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I have said for years that Christians need to know what they believe and why they believe it. We do not have the privilege of living in a culture that is biblically literate, much less one that will stay with you long enough to expound upon a core doctrine of Christianity without getting distracted because they are Instagraming your conversation. So we have to be prepared to not only share what we believe, but why we believe it.

Have you ever thought about that in the context of your own personal life? What things do you stand for? What things make you angry when you hear about them? What things keep you awake at night because you can’t do anything about it? What qualities do you admire in leaders, role models, friends, and family? What character flaws drive you insane to the point that you can’t be around “that person?” Have you ever sat down and thoughtfully worked through your own person core values and principles?

Unless you are super amazing or have been challenged in this area before, chances are you are like me and think, “Huh, I haven’t thought about that before.” I’ve thought about it in terms of an organization, but not really sat down and ask, “What is my life about? What things do I stand for? What qualities do I want to exemplify in my life?”

Before I get into a few tips for doing so, let me first explain why I think this is important for you to do personally. First, we all have core values that we innately live by even if we don’t know it. Have you ever walked into an establishment and immediately thought, “I don’t belong here” or thought “This place is for me!”? It’s probably because there was something there that resinated with you on a subconscious level that you have yet to articulate. But what if you could articulate it? What if you could actually talk with someone about your core values and why you agree or disagree with someone(thing) based upon those values?  

The second reason I think it’s important for you to do so, is for the simple fact if you don’t know what drives you, then you’ll eventually run out of steam. If you put a 17th century person in a modern vehicle and said “Drive!” – how far would they go? That’s right, as far as that tank of gas would get them. Although I’m sure they would slam into the nearest tree before doing so. The problem for them would be that they have no idea that the vehicle requires gasoline to run. That gasoline is like a core value. Similarly, if you don’t know what floats your boat, fills your cup, gets you jiven, energizes you, and likewise what discourages you, bothers you, or keeps you up at night – then how do you ever expect to get where you want to go in life?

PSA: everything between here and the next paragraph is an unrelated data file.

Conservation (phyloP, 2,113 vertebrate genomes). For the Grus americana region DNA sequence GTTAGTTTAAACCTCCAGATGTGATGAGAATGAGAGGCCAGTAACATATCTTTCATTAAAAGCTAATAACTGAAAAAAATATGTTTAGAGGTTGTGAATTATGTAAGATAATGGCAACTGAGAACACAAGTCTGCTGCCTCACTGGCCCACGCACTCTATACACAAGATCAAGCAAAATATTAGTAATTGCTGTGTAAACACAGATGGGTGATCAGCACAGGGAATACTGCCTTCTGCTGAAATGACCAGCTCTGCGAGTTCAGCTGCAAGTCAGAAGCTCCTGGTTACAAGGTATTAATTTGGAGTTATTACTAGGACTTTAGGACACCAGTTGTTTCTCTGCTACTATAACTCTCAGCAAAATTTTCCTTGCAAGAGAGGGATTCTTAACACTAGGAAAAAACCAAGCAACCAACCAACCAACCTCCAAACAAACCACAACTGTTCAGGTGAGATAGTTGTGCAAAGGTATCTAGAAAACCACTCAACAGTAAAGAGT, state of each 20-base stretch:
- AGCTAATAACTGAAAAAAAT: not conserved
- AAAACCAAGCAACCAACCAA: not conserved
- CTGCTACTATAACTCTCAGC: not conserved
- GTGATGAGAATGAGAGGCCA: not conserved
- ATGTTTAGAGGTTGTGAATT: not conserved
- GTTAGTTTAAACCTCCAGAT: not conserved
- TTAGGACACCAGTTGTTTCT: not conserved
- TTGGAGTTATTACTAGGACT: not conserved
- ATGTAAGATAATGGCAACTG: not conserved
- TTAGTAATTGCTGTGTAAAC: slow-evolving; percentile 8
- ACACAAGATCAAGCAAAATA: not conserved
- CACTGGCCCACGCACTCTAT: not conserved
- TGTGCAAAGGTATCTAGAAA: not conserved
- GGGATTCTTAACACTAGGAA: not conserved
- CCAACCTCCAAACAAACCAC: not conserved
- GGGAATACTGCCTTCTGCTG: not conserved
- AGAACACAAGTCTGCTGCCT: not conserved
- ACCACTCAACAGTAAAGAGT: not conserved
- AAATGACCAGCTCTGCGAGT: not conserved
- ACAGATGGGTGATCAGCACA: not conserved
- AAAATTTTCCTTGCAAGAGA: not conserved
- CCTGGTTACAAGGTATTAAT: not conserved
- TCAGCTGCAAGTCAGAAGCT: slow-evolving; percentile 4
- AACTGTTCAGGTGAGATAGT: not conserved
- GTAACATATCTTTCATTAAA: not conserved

When you have clearly articulated your values and core behaviors that you live by, decisions become a lot easier don’t they? Do I take this job or that job? Do I borrow money to buy this item or save up for it? Do I homeschool my kids or put them in public school? Do I break up with this person or are they “the One” for me? Do I forgive them or do I hold a grudge? When you’ve defined your personal core values (and maybe some family values you live by as a family) the foggy waters of decision-making become much clearer.

So how do you do it? Here are a couple ideas that I have found from numerous sources that have helped me:

  1. Think about people that you have looked up to as models throughout your life. What types of behaviors did they engage in that made you want to be like them? What do you remember most about them? If you could sum up aspects of your experience with them what would they be? What did you learn from them? This is a great starting point to find out what qualities and characteristics are valuable to you.
  2. Write a eulogy for yourself. Okay, I realize this sounds quite dark and dreadful. But seriously think about it. What would you want your spouse to say about you if you died? What would you want your kids to say about you? What would friends say about you? I promise this exercise will start bringing into focus your core values and what you want to be remembered for very quickly!
  3. Ask your friends and those closest to you for feedback about your behavior. Ask them questions like: What qualities do I exemplify most often?  What characteristics do I show on a regular basis? Are there areas of my life that you think I need to clean up? Wow! Are you ready to open yourself up to constructive criticism? Are you ready to hear the types of behaviors that shine through in your everyday life? Maybe you will need to do this one very carefully and prepare emotionally for it. You may be disappointed afterward, find fresh direction, or be pleasantly surprised.
  4. Last, and most importantly, take time to pray and reflect. Find a quite place. It’s so easy to be swamped by electronic devices, phone calls, emails, Facebook notifications, and pictures of food that need to be Instagramed – slow down, take time, meditate, reflect, and pray. Ask the Lord to guide your thoughts. Open the scriptures and investigate what qualities Jesus showed that stand out to you. What about other Bible characters that you admire – what values stand out to you that you can adopt for your own life?

I hope that you take time to figure out what your values and core behaviors will be. Why? Because I want you to succeed in doing what God calls you to do. And that becomes more clear as you clarify the values and principles that motivate you to move forward.

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